Joker

October 05, 2019

Joker

Joker The trailer did its work, flashing images of anomie and fury perfectly pitched for these unstable times of precarious working conditions, grievance and institutional indifference. For these same reasons, Joker , directed by Todd Phillips and starring Joaquin Phoenix as the protagonist, has attracted pre-release criticisms like few other recen...
September 29, 2019

Resisting Whiteness event 2019

Resisting Whiteness one-day event, Edinburgh Returning for the second consecutive year, Resisting Whiteness came yesterday to the Pleasance Theatre in Edinburgh, providing an intense and inspiring series of panels, as well as a wonderful spoken word section, and a final segment based around the documentary short Invisible by internationally-acclaim...
August 21, 2019

Hearty by Emma Frankland

Hearty by Emma Frankland Raw and dripping with punk aesthetic, this one-woman-show's one-woman emerges in ripped tights and a T-shirt that paraphrases loudly the words of anti-trans theorist Germaine Greer: Lop Your Dick Off. My first impression of Emma Frankland is edgily uncertain and in awe, her Lady-Gaga-looks combined with Heath Ledger's mesme...
August 21, 2019

Pronoun, Pass, & Amnesty International

Transgender drama: Pronoun To be clear at the outset, this was the production of a youth theatre group, not a highly resourced team of experienced, professional career actors – although some of the performances left a powerful impression, and the show as a whole achieved some remarkable moments. Pronoun , written by Evan Placey, follows the transit...
August 13, 2019

Transgender Dance: Sound Cistem

Transgender Dance: Sound Cistem It starts with a heartbeat, the dancer-directors Lizzie and Ayden in slow-motion entry, setting the scene of a nightclub featuring two young transgender bodies who are in fact multiple. Sound Cistem is theatrical dance set to a series of pulsing, dance-floor rhythms and the voices of several trans interviewees projec...
August 04, 2019

Drone by Harry Josephine Giles

Drone by Harry Josephine Giles The blurring of human and machine reiterates here in a comedically surreal, startling performance by the performance poet Harry Josephine Giles. Drawing on visual and aural effects, Giles presents the disturbingly evocative middle-class arc of the life of an electronic, military drone. With Giles as both narrator and ...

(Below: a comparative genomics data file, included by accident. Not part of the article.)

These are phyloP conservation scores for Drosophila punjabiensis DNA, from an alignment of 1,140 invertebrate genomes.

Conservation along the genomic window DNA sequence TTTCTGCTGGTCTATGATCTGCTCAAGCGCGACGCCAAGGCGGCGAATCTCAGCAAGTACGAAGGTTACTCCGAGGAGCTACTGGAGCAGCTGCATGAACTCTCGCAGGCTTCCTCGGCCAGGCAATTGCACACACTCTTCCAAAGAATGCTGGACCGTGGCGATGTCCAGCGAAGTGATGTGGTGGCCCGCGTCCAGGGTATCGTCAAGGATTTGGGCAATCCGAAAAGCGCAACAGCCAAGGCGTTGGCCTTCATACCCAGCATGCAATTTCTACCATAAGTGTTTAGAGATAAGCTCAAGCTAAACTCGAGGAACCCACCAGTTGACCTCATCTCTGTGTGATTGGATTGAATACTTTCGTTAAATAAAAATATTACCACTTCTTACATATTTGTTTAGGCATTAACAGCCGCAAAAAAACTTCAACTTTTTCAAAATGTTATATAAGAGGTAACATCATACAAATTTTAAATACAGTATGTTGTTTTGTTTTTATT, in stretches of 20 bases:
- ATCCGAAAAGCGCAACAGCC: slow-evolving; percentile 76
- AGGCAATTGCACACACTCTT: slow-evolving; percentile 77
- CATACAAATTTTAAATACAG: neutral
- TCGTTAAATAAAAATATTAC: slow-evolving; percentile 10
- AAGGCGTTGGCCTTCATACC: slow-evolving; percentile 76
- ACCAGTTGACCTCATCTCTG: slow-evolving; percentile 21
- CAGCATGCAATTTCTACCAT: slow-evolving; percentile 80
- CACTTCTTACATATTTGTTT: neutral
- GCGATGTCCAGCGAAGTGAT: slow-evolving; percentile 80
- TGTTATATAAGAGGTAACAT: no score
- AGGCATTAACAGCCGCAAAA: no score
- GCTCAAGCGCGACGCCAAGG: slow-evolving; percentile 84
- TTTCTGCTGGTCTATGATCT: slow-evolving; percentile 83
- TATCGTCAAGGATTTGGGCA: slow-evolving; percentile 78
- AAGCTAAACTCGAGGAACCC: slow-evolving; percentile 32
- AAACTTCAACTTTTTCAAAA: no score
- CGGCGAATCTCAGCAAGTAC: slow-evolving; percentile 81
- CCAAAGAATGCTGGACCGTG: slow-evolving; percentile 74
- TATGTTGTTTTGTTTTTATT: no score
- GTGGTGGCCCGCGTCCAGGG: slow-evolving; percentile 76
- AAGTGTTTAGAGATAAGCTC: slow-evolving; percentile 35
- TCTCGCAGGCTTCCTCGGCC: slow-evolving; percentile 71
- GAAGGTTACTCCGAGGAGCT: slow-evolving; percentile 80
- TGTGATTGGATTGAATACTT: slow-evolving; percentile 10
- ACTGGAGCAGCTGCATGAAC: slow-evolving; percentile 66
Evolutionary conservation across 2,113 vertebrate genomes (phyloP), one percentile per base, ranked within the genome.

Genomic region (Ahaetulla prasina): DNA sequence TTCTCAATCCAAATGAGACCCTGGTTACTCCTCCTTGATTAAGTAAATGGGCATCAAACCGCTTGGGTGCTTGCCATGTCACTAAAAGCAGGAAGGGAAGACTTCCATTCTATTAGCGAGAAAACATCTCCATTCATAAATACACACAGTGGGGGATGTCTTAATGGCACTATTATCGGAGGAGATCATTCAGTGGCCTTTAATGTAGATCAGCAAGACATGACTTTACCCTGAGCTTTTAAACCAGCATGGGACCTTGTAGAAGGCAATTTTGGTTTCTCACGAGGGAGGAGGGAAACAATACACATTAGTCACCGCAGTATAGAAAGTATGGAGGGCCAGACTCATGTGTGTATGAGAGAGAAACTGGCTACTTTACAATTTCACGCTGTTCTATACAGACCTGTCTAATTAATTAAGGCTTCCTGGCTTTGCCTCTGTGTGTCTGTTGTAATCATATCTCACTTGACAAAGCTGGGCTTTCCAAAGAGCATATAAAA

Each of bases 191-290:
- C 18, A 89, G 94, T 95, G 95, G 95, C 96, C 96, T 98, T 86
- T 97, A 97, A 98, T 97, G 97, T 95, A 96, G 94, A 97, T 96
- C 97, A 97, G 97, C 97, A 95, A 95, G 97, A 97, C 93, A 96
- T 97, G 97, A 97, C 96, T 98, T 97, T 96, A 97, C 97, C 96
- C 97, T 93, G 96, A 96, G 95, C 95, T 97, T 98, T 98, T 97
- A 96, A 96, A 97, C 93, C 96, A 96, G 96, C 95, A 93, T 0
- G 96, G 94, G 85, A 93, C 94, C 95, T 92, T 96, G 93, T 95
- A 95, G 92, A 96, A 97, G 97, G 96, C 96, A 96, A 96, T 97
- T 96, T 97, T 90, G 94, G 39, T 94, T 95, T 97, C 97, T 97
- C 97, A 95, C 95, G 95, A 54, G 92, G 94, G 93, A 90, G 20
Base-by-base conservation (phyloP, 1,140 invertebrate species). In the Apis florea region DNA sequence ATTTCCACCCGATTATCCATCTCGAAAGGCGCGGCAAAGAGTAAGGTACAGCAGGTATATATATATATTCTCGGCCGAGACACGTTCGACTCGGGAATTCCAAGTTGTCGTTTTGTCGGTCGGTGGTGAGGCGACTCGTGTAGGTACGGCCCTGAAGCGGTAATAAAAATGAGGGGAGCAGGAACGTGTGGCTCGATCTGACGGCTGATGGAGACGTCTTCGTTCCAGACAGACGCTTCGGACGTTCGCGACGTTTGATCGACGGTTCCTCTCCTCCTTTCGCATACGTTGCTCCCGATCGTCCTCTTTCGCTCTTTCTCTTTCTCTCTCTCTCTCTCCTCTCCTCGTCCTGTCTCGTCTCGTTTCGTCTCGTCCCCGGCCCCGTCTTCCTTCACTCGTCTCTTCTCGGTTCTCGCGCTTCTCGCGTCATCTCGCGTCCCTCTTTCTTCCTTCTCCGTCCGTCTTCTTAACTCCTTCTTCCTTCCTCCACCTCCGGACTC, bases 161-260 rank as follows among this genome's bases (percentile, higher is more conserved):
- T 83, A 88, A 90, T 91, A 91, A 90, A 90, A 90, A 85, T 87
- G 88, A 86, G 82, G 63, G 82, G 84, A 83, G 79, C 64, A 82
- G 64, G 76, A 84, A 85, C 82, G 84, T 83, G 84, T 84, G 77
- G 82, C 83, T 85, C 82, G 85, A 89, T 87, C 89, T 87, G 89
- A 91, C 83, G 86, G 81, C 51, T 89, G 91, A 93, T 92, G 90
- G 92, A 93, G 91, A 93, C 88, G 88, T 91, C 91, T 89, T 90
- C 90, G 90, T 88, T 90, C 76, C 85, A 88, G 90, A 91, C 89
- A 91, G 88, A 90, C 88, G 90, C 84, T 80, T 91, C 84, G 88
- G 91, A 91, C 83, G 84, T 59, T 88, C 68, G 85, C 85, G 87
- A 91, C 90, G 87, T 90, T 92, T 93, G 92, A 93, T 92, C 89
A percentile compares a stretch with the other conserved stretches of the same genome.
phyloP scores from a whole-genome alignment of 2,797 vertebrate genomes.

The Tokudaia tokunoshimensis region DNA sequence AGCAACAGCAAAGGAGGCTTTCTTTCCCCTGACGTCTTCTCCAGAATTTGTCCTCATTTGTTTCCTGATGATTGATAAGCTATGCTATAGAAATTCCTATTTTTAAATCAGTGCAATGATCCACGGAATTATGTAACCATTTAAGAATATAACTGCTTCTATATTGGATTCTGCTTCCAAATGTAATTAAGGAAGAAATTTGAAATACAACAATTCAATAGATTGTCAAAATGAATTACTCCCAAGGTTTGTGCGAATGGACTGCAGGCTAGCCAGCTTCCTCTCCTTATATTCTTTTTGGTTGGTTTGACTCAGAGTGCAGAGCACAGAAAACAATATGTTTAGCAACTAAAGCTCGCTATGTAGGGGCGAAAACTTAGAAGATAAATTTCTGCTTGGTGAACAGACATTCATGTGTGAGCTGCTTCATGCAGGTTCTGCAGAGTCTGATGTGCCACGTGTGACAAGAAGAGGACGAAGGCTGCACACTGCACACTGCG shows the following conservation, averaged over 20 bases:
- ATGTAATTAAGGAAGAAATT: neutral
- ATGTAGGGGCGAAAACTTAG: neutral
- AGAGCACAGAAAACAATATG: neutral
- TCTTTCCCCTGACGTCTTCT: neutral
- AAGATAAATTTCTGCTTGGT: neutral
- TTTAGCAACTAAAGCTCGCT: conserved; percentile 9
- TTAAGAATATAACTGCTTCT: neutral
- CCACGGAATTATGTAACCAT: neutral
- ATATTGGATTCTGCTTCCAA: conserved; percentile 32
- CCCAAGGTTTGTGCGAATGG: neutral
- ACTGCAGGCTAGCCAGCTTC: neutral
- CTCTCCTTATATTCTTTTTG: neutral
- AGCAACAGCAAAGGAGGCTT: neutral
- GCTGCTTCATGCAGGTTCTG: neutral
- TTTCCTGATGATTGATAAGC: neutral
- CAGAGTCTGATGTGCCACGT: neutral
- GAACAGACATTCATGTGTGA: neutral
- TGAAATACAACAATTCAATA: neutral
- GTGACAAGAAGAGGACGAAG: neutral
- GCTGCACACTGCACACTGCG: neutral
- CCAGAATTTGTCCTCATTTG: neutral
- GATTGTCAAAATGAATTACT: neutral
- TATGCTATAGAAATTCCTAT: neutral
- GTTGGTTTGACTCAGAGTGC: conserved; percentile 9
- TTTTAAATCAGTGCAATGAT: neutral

August 03, 2019

Burgerz by Travis Alabanza

Burgerz by Travis Alabanza Playing currently at the Traverse Theatre is Travis Alabanza's poignant and comic one-person show, a thought-provoking meditation created out of a jarring personal experience. Back in 2016, Alabanza, a non-binary person of colour, was abused in a London street, with a burger thrown at them by a stranger. The show's series...
August 03, 2019

While transphobes get more hateful, I become more freckly

While transphobes got more hateful, I became more freckly Written weeks after the conference Transgender: Intersectional/International There's nothing good to say, even the films I enjoyed watching this past week, Midsommar and Apollo 11 , I've lost the Sunday will to write. Perhaps Brexit Britain will become like the village cult in Midsommar , bu...
June 09, 2019

Dark Phoenix, John Wick 3, Godzilla: my reflections

Three fantasy movies within three days: X Men: Dark Phoenix; John Wick: Chapter 3 – Parabellum; Godzilla: King of the Monsters The Lacanian feminist Kaja Silverman says about cinema, we go because we need the affirmation, to see the things we hope to see and fail to see in the real world. In Lacanian-speak, Silverman says we go because 'the desire ...